Eye on Research

August 14, 2023

Learn about Assistant Professor Jie Fan's breakthrough cancer research and more top projects from UM-Dearborn faculty.

Wearing a white lab coat and protective equipment, Assistant Professor poses for a portrait while working in his cancer research lab
Photo by Michigan Photography

Breakthrough cancer research

Wearing a white lab coat and protective equipment, Assistant Professor Jie Fan works in his cancer research lab
Photo by Michigan Photography

Biological Sciences Assistant Professor Jie Fan works in his UM-Dearborn lab to research how cancer spread occurs in an effort to stop cancer cells from going beyond their original location. Keeping the cancer from spreading, or metastasizing, is linked to higher survival rates. Studying how tumor cells interact with the cells that line blood vessels, Fan made a discovery that he’s recently shared with the medical research community. Fan noticed that the once-tight vessels become leaky after direct physical contact with tumor cells. Looking closer, he noticed that the healthy blood vessel cells, called endothelial cells, have chirality, which means they are mirror images of one another. This allows them to lock tightly together in a clockwise direction. But when tumor cells are introduced, the blood vessel’s cells start connecting in a random pattern, causing leaks that give cancer cells a way to travel to other locations through the bloodstream. Fan says regulating this cell interaction holds promise for better controlling cancer metastasis, and he plans to work further on developing therapeutics in this area.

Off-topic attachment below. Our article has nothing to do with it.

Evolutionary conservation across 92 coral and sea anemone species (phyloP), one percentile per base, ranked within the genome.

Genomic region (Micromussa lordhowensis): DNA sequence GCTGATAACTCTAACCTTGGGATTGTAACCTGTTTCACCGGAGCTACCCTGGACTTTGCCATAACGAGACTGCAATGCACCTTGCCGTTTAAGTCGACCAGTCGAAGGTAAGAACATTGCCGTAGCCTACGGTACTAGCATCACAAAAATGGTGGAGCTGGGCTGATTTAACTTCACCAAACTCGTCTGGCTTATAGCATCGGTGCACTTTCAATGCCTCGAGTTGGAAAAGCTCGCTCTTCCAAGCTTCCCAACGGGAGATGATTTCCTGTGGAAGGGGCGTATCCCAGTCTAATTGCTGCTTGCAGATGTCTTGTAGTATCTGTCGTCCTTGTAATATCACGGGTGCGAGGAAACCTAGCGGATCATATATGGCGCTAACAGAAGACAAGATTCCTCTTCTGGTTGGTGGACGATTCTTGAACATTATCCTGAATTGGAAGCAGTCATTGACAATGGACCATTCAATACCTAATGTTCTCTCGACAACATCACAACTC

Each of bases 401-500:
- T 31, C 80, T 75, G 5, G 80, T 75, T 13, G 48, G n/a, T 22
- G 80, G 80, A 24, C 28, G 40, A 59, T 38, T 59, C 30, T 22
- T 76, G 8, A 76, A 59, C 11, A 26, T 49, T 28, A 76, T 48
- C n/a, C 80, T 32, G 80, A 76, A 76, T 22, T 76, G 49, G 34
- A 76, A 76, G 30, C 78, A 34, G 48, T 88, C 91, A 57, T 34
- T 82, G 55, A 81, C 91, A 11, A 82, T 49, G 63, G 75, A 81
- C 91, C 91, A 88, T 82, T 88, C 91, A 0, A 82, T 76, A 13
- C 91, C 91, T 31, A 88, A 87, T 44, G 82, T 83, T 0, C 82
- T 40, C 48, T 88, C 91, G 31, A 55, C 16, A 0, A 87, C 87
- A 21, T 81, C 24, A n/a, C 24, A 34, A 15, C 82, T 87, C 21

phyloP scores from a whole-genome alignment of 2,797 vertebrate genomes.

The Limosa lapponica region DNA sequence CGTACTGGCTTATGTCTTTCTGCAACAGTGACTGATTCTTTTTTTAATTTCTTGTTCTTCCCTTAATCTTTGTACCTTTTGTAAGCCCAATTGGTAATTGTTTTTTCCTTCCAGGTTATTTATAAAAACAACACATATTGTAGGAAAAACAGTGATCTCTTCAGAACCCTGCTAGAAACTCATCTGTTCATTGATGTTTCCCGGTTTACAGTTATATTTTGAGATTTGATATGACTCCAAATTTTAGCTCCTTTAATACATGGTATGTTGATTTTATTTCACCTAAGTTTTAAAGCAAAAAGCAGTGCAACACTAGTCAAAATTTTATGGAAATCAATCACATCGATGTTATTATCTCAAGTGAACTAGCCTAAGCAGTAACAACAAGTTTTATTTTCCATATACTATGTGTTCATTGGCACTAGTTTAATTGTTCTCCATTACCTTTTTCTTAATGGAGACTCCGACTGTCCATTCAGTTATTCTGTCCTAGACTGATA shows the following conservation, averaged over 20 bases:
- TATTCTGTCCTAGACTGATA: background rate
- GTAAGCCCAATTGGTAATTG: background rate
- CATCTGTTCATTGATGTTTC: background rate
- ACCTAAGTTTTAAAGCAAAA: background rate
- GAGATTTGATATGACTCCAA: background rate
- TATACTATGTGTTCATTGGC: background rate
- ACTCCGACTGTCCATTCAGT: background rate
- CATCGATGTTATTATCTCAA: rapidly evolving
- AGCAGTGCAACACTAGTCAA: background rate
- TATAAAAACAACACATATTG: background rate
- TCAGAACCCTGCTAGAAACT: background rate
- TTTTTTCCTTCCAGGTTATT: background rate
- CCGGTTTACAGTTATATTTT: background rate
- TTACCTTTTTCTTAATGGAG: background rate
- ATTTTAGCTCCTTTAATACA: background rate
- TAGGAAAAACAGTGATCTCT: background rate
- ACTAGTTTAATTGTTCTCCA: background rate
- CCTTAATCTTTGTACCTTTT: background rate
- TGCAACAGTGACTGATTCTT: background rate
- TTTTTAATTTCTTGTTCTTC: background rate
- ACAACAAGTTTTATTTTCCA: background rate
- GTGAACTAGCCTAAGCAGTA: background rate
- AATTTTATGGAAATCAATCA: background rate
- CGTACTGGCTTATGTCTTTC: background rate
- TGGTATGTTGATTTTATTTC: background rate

Using wearable tech to reduce injuries

A student wearing wearable sensors jumps high into the air off a platform to measure the force of impact in Professor Amanda Esquivel's bioengineering lab.
Photo by Taylor Featherstone

Associate Professor Amanda Esquivel is currently collaborating with two physical therapy faculty from UM-Flint on a study that could help reduce ACL tears, one of the most common serious injuries in girls soccer. Specifically, the team of researchers is testing whether a dynamic warm-up routine designed by the UM-Flint faculty can help young athletes learn movements to protect their knees. Inside the lab, Esquivel and her graduate students are outfitting athletes with wearable sensors and tracking their movements with high-speed cameras as they perform exercises intended to assess them for high-risk movements. The research team’s hypothesis is that wearable sensor technology could enable highly accurate physical therapy assessments to be done right on the practice field.

A thoughtful way to teach kids to write

A headshot of Associate Professor Danielle DeFauwAssociate Professor Danielle DeFauw is taking some of the guesswork out of teaching children to write. Her recent book, “Engaging Teachers, Students, and Families in K-6 Writing Instruction,” presents insights from six years of her writing course for preservice teachers. It’s packed with interesting methods, like modeling, where teachers engage in writing right alongside their students. Next up, DeFauw and a colleague are launching a study where they’ll follow 30-plus educators, literacy coaches and curriculum developers as they use evaluation rubrics from the National Writing Project. “We want to ensure that teachers have effective ways to learn the pedagogical content knowledge of writing, what to teach and how to teach it as early as possible so they can be successful as writing teachers,” DeFauw says. 


Get more research news at the UM-Dearborn news site